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Federal Agency Warns Against Letting Babies Sleep At An Incline

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Federal authorities are advising parents and caretakers not to let babies sleep in rockers, pillows, car seats, or any other product that holds an infant at an incline -- with their head higher than their feet.

According to the Consumer Product Safety Commission, there were 73 infant deaths from January 2005 to June 2019 related to infant reclined sleep products. Over that time period, more than 1,100 incidents were also reported to the commission.

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According to Fox23 News, an independent expert, Dr. Erin Mannen, a mechanical engineer specializing in biomechanics at the University of Arkansas for Medical Sciences, was hired by CPSC to test the design of the sleepers. She found that none of the sleep products her team tested are "safe for infant sleep." Mannen and her team also found that lying on an incline activates the baby’s stomach muscles and makes it easier for them to lift their heads -- all of which makes it more likely that they’ll turn over, even if they’ve never done it before. Also, the "soft and plush-like sleep surfaces pose dangers to infants," the statement read. A surface that is inclined 10 degrees or lower is likely safe.

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The "bare is best" and "back to sleep" models are the best ways put to children to sleep, the commission advised; that is, parents or caretakers should not add blankets or pillows to the child's sleeping environment and should always place them on their backs. CPSC also warned against using infant car seats or bouncers to put infants to sleep.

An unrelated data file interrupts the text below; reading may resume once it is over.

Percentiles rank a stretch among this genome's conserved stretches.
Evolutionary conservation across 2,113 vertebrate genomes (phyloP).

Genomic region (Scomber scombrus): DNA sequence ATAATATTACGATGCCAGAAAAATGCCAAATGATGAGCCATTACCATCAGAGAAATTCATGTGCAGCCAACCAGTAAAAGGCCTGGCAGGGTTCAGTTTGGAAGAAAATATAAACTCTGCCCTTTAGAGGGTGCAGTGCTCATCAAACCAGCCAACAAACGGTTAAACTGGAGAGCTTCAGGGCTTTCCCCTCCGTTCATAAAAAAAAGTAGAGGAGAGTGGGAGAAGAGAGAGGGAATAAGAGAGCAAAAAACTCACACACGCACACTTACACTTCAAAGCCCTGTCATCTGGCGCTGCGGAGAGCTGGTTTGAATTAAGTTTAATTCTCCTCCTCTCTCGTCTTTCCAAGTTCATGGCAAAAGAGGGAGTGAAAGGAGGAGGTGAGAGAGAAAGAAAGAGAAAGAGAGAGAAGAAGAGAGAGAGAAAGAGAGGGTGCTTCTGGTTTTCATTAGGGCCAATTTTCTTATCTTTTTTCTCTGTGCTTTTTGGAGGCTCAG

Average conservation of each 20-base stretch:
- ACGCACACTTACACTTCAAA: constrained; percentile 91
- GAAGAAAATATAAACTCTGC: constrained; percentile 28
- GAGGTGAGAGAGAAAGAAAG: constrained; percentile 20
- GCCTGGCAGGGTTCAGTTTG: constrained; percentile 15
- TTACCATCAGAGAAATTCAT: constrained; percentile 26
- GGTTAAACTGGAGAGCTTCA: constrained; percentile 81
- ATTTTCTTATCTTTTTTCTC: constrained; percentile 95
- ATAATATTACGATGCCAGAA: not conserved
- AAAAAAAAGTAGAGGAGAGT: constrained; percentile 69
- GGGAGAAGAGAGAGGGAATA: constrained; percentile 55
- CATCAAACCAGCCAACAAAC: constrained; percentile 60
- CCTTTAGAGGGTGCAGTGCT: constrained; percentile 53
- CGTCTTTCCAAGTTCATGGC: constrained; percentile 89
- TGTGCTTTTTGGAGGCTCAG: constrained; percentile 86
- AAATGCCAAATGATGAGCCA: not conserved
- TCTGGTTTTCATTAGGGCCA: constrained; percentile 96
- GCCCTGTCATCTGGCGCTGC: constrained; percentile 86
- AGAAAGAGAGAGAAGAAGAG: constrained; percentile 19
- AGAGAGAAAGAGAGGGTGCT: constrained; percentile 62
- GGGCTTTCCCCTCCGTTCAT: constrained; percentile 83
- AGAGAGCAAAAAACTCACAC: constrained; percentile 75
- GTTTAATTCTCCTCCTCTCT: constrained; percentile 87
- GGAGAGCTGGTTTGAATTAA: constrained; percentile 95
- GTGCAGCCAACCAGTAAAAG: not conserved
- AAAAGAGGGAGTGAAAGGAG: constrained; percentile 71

baby incline
Via: Motherly

The warning, which was issued last Thursday, did not name any specific company. But the commission's announcement cautions against using any such product, including ones that haven't been recalled, according to the statement.

Several inclined sleepers have been recalled recently, according to the commission. In April, CPSC recalled Fisher-Price's Rock 'n Play Sleepers after it said 32 sleep-related infant deaths were linked to the product. The general manager of Fisher-Price, Chuck Scothon, released a statement after the recall in April:

"A child fatality is an unimaginable tragedy. For almost 90 years, Fisher-Price has made the safety of children our highest priority. In recent days, questions have been raised about the Fisher-Price Rock 'n Play Sleeper. We stand by the safety of our products."

"However, due to reported incidents in which the product was used contrary to the safety warnings and instructions, we have decided to conduct a voluntary recall of the Rock 'n Play Sleeper in partnership with the Consumer Product Safety Commission," the statement continued.

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